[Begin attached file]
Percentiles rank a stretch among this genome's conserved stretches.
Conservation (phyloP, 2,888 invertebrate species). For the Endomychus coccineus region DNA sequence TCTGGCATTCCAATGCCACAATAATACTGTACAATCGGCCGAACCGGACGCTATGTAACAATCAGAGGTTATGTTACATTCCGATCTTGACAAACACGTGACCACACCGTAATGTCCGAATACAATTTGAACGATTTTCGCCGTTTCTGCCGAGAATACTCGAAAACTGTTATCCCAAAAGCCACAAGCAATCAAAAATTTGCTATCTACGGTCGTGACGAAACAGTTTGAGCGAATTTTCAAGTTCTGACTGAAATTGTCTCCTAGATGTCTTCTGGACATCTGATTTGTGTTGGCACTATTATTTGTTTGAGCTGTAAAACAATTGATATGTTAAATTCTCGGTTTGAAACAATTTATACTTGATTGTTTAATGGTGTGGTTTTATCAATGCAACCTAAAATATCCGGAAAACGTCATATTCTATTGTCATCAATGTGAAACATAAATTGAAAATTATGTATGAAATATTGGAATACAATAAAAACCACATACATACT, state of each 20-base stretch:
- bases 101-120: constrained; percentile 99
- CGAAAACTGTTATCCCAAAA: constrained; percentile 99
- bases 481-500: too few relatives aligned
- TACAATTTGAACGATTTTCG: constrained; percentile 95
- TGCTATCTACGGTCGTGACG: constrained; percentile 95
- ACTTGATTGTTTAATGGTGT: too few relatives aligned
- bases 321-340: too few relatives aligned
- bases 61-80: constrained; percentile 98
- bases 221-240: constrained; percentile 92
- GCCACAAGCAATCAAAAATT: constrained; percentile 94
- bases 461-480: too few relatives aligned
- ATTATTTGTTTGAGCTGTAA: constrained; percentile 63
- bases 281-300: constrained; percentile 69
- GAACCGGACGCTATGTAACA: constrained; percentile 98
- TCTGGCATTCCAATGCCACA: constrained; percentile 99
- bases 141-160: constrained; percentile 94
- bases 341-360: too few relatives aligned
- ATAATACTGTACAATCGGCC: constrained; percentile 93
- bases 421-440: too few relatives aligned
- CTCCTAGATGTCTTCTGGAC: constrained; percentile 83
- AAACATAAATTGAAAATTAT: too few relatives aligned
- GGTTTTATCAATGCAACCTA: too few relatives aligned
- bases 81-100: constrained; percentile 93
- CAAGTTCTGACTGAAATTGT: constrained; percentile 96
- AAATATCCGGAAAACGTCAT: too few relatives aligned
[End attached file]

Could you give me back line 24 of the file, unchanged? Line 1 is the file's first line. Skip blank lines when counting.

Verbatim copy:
- GGTTTTATCAATGCAACCTA: too few relatives aligned